Searching over 5,500,000 cases.


searching
Buy This Entire Record For $7.95

Download the entire decision to receive the complete text, official citation,
docket number, dissents and concurrences, and footnotes for this case.

Learn more about what you receive with purchase of this case.

Bailey v. Bernzomatic

United States District Court, N.D. Illinois, Western Division

September 6, 2016

Kurtis M. Bailey, Plaintiff,
v.
Bernzomatic, et al., Defendants.

          ORDER

          Philip G. Reinhard Judge

         For the reasons stated below, this case is dismissed without prejudice for lack of subject matter jurisdiction.

         STATEMENT-OPINION

         On 8/2/2016, the court entered an order [43] directing plaintiff to file amended jurisdictional allegations to properly plead subject matter jurisdiction. Plaintiff filed a first amended complaint [46] on 8/29/2016. Plaintiff has now pled he is a citizen of Illinois, so that problem has been corrected, however, the first amended complaint does not correct the other jurisdictional pleading defects noted in the court's prior order.

         The jurisdiction section of the first amended complaint begins: “This is a product defect action which arises in relation to 49 CFR § 178 et seq., aka ‘DOT 39" (government mandated safety requirements.) In the original complaint [1], this same language also appears and is followed by “and therefore falls under Federal Question jurisdiction.” In finding in its prior order that these regulations do not provide a basis for federal question jurisdiction, the court stated: “The cited regulations are promulgated under the authority of The Hazardous Materials Transportation Act, 49 U.S.C. §§ 5101-5127 (“HMTA”). Neither these regulations nor the HMTA provide a private right of action.” Casey-Beich v. United Parcel Service, Inc., 295 Fed.Appx. 92 (7th Cir. 2008). “Only the Attorney General is authorized to pursue a civil claim under these statutes and regulations. See 49 U.S.C. § 5122(a); Tekavec v. Van Waters & Rogers, Inc., 12 F.Supp.2d 672, 683 (N.D. Ohio 1998).” Id. Casey-Beich confirms “these regulations cannot establish federal-question jurisdiction.” Id.

         While the first amended complaint cites these regulations, unlike the original complaint, it does not assert federal question jurisdiction based on them. This is consistent with the court's prior ruling and Casey-Beich. The first amended complaint does not make any other allegations of federal question jurisdiction. In the absence of a federal question being pled, the court must look to diversity to see if subject matter jurisdiction has been pled.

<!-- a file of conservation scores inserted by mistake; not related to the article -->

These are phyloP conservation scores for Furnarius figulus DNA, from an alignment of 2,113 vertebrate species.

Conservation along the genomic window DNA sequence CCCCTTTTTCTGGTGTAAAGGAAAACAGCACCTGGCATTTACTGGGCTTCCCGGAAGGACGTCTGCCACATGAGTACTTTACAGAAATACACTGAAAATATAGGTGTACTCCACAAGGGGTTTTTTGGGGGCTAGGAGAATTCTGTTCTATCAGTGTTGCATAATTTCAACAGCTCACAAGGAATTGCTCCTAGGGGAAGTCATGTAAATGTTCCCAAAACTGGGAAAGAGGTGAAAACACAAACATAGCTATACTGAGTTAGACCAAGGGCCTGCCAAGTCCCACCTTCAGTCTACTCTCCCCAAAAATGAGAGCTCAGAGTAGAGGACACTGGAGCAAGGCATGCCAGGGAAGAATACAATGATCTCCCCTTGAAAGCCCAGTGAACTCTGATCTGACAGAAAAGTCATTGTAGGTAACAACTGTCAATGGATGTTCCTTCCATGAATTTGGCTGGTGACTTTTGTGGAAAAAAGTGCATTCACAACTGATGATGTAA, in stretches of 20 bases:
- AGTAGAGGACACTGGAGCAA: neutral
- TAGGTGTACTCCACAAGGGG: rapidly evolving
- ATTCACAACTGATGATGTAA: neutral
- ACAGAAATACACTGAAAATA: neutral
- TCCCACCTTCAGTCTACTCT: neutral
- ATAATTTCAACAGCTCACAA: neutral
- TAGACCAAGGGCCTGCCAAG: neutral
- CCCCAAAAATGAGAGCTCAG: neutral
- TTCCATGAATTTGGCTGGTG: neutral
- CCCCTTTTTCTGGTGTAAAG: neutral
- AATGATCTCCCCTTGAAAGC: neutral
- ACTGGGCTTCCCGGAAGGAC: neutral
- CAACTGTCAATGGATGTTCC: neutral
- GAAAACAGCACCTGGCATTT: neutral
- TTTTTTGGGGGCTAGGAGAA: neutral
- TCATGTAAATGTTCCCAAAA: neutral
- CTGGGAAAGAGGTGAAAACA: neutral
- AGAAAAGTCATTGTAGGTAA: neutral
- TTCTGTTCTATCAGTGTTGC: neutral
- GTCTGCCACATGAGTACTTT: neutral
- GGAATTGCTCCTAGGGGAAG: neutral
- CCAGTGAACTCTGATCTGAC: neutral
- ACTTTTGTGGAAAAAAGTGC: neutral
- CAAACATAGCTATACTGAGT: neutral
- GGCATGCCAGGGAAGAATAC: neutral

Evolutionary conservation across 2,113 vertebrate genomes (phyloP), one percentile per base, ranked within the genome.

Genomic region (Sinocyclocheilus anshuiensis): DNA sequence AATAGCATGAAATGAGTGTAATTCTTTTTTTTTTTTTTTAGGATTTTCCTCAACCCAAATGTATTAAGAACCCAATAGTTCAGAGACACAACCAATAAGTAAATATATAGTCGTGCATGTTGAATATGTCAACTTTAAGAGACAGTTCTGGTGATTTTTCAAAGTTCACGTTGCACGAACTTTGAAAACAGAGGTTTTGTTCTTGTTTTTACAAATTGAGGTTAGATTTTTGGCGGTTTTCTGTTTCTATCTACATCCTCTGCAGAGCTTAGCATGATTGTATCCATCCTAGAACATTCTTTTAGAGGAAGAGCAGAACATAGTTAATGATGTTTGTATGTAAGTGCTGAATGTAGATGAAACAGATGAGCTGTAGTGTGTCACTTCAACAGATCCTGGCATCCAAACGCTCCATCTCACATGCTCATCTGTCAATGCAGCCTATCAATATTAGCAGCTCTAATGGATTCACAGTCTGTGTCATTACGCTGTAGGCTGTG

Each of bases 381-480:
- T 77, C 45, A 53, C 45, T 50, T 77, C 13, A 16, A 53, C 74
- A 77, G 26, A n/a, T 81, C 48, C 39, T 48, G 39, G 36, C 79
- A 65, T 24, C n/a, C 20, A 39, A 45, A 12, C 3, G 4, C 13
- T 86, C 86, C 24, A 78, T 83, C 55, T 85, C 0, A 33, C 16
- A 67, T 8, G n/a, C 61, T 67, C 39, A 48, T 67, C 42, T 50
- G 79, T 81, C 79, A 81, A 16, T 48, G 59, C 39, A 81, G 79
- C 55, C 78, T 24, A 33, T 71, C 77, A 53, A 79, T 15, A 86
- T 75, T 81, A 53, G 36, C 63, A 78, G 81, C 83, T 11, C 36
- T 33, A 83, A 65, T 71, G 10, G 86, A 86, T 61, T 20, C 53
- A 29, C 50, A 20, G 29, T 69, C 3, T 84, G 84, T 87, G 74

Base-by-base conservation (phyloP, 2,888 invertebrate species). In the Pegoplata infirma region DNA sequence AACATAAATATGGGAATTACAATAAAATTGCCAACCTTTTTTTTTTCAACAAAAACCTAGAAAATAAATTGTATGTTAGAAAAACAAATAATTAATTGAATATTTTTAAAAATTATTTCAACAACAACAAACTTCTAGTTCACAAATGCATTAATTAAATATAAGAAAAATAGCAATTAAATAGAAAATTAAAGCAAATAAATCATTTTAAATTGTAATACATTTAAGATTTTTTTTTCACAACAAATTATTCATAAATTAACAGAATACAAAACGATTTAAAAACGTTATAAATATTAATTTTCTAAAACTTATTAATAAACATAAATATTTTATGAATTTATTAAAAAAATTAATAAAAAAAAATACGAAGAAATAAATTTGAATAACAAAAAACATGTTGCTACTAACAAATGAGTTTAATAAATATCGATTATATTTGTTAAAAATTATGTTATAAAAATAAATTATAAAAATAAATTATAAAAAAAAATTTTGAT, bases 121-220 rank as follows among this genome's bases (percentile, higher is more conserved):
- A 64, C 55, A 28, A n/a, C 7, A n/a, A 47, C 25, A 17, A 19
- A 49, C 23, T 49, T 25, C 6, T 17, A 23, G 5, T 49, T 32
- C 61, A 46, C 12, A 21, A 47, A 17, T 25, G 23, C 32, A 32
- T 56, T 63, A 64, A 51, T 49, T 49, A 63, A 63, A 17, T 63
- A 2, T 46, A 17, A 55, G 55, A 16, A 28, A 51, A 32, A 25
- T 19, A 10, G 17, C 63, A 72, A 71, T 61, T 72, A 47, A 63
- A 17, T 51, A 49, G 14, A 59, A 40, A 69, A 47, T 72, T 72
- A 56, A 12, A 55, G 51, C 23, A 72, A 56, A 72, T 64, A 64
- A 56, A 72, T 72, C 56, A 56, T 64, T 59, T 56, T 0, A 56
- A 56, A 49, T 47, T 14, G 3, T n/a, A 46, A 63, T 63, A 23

The first amended complaint's jurisdiction section also contains the following: “All of the named defendants are believed to be owned and operated by Worthington Cylinder Corporation aka Worthington Cylinders Wisconsin, LLC and said defendants are citizens of Wisconsin and of Ohio.” The section of the first amended complaint designated “Parties” is identical to the “Parties” section of the original complaint and contains the following: “At all times relevant herein, Defendant, BERNZOMATIC, was an Unincorporated Division of IRWIN INDUSTRIAL TOOL COMPANY, and IRWIN INDUSTRIAL TOOL COMPANY was a subsidiary of NEWELL OPERATING COMPANY, INC. However, based on information and belief, Plaintiff alleges that WORTHINGTON CYLINDER CORPORATION, AND/OR WORTHINGTON INDUSTIRES, INC., purchased BERNZOMATIC approximately in July 2011. Based on information and belief, Plaintiff therefore alleges that BERNZOMATIC, IRWIN INDUSTRIAL TOOL COMPANY, NEWELL OPERATING COMPANY INC., WORTHINGTON CYLINDER CORPORATION; and WORTHINGTON INDUSTIRES, are at present one and the same overall business entity and defendant, and shall therefore hereinafter be jointly referenced as “BERNZOMATIC.” The “Parties” section of the first amended complaint also contains a paragraph which says plaintiff is suing “DOES 1 through 50 inclusive”. This paragraph is also identical to one in the original complaint.